conditioning should be a part of every practice and game prep. “Players should not just run to the foul pole
or tree and back.” Encourage players in the off-season to take classes in martial arts, rock climbing,
and swimming, i.e., anything that requires using their upper and lower body in sync while using the mind to
think and react. (b) Nutrition; and (c) Recovery (rest inc. “active rest”, sleep, hydration and mobility)
2. Have practice outline templates, ready-to-go progressions for throwing and receiving (I do not like the
term “catch play”!), ready-to-go drills for position play and pitcher/catcher mechanics and for multi-tasking
– very important! “If you have a line, you have a practice design problem.” Be sure all of your drills train
Preparation, Anticipation, Reaction and Action. Examples: using bases in your throwing & receiving
progression to work on force play, tags, run down and relay mechanics; use at least one base for every two
players when doing baserunning mechanics; use baserunners during BP - play every ball live – no shagging
except for safety.
3. Comments re: Technology: (e.g., camera, radar and sensory technology to analyze the ball flight and
biomechanics of pitching and hitting)
a) “You don’t need technology to help the player connect with a baseball; you need technology to connect
with the player.”
b) Technology gives you output data which is heavily biased by the data you input to it. Bad mechanics =
bad output data. The change required may not be solved by a sport skill drill, but rather by improving the
athlete’s body and athleticism. Even the sport drill change may be as simple as changing a grip or posture. “The first step is to take the bat, ball and glove out of the player’s hands – visually and literally.” You
must be able to do a ground up analysis of posture, balance, footwork, angles (in body and in movement)
rhythm and timing)
c) You need to know how to change the player’s program to refine and retool the process from which the
outcome data is derived.
d) Be more concerned with mastering the teaching of what you know than adding to what you know, e.g.,
4. Closely coordinate everything done at the youth league with the coaches at the high schools the players
will attend. High school coaches should not have to re-teach, only refine a player’s tools. The culture,
tradition, philosophies, systems and expectations should be very familiar to a player by the time he gets to
the high school program. Have frequent clinics for coaches run by or approved by the coaches at the high
schools the players will attend. Fundraising and community service campaigns should be joint ventures
between the youth and high school programs, particularly programs which are service only – no
fundraising, e.g., they help prepare your fields, you help prepare theirs; Miracle/Challenger Leagues
(youth with disabilities); Equipment Donation – ABCA’s “Turn Two For Youth” Program; GRIP Int’l.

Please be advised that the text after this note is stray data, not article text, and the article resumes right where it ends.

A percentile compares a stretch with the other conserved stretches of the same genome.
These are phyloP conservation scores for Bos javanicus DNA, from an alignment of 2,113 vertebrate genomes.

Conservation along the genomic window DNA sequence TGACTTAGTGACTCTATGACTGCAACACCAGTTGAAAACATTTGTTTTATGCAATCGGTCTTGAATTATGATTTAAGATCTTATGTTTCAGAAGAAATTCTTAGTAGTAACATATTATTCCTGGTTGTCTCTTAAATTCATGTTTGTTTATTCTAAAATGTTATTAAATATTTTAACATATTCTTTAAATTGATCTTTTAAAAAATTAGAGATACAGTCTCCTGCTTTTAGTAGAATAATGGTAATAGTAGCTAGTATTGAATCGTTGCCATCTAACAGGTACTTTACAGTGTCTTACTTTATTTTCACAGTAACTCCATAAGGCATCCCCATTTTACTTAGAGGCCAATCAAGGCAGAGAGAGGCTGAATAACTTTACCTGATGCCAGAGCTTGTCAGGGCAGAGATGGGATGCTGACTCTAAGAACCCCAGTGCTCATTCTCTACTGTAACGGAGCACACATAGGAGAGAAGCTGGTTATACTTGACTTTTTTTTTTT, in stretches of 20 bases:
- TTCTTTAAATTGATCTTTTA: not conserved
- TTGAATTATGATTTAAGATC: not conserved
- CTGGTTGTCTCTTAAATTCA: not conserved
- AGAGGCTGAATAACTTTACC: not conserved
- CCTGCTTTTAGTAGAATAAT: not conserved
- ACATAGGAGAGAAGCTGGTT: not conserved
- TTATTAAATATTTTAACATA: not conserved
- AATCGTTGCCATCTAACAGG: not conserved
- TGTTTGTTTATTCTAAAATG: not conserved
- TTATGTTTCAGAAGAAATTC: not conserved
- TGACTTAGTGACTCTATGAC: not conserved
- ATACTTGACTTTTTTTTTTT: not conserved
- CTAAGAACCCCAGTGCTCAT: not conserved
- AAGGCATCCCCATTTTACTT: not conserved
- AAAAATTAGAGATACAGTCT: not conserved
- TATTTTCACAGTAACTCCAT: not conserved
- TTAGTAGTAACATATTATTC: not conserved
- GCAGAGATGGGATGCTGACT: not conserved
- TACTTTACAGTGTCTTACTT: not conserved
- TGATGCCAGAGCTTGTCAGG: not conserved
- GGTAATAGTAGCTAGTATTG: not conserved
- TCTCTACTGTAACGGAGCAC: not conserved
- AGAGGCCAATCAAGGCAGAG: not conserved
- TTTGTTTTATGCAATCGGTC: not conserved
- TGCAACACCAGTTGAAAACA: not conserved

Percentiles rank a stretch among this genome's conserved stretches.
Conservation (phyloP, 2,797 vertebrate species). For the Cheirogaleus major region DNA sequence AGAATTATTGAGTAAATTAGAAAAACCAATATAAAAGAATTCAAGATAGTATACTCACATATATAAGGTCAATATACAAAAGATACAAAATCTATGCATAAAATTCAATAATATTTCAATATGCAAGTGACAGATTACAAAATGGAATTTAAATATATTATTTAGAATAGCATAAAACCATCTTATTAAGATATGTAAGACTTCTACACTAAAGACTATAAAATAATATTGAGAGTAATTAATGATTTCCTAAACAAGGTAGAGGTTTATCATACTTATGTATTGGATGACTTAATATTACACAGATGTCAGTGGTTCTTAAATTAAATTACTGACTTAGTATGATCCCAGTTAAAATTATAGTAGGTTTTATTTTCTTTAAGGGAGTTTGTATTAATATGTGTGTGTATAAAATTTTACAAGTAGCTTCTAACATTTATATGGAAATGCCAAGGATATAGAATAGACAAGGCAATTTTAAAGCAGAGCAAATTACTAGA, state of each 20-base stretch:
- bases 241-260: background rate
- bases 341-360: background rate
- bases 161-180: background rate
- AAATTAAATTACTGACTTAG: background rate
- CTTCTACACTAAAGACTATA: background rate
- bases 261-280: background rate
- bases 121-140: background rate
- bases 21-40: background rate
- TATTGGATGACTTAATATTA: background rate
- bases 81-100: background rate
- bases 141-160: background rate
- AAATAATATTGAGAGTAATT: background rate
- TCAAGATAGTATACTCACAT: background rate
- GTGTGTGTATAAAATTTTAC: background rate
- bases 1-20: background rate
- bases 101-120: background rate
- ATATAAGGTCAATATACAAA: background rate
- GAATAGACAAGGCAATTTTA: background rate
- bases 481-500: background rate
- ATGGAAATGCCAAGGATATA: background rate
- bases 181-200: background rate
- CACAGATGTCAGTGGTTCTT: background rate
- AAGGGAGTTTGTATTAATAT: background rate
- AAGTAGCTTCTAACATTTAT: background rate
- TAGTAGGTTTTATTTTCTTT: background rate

E. Restructure How Players Are Assigned to a Team and How They are Developed - “Do not confuse
winning with good coaching.”
1.Divide the league into a “development-committed” division v. fun-non-committed division. “Fun is the
great feeling of playing well.” Baseball is a very difficult game to play just to be minimally competent – what
is “fun” differs greatly from player-to-player and greatly impacts a coach’s ability to teach and progress a
team, not to mention deal with over-protective parents.
2. Have more practices, play less games for the development players - 4/1 ratio for development players; 2/1
for recreational players.
3. For development players, have league-wide practices 3x/wk. run by league “experts” in each discipline,
e.g., throwing, fielding, infield/outfield play and hitting and 1 practice/wk. with their team concentrating on
how to play the game, team strategies and baserunning. Do not rely upon All-Star teams - they may only last
a couple of weeks!
4.For the development division, for at least the first half of the season, every player plays and every player
bats every inning with no strikeouts, no walks, no stolen bases, and no score. For the recreational division,
this format should be used for the entire season.
F. Guiding Principles to Decide What Changes are Appropriate for You and Your League
- In the minds of the players, do the changes make the game more fun? Again, careful how you define “fun”. In other words, if you were that age, would you be excited to participate in that practice?
- Do the changes actively and consistently engage more players?
- Will the changes result in better player development, not just team development, in the long-term?
- Will the changes mean the entire league is stronger, not just one team or one division?
- Will the changes make the people involved better people and better athletes, not just better players?
Please don’t let your disagreement with some of my specific suggestions for what needs to be done to improve the teaching process and the players’ experience in the game divert your attention from the need for change in general. The important point is we should challenge all conventions and assumptions about the way things are and should be done. We need to open our minds and be creative. The future development of our players, and ultimately, the survival of our game depend on it.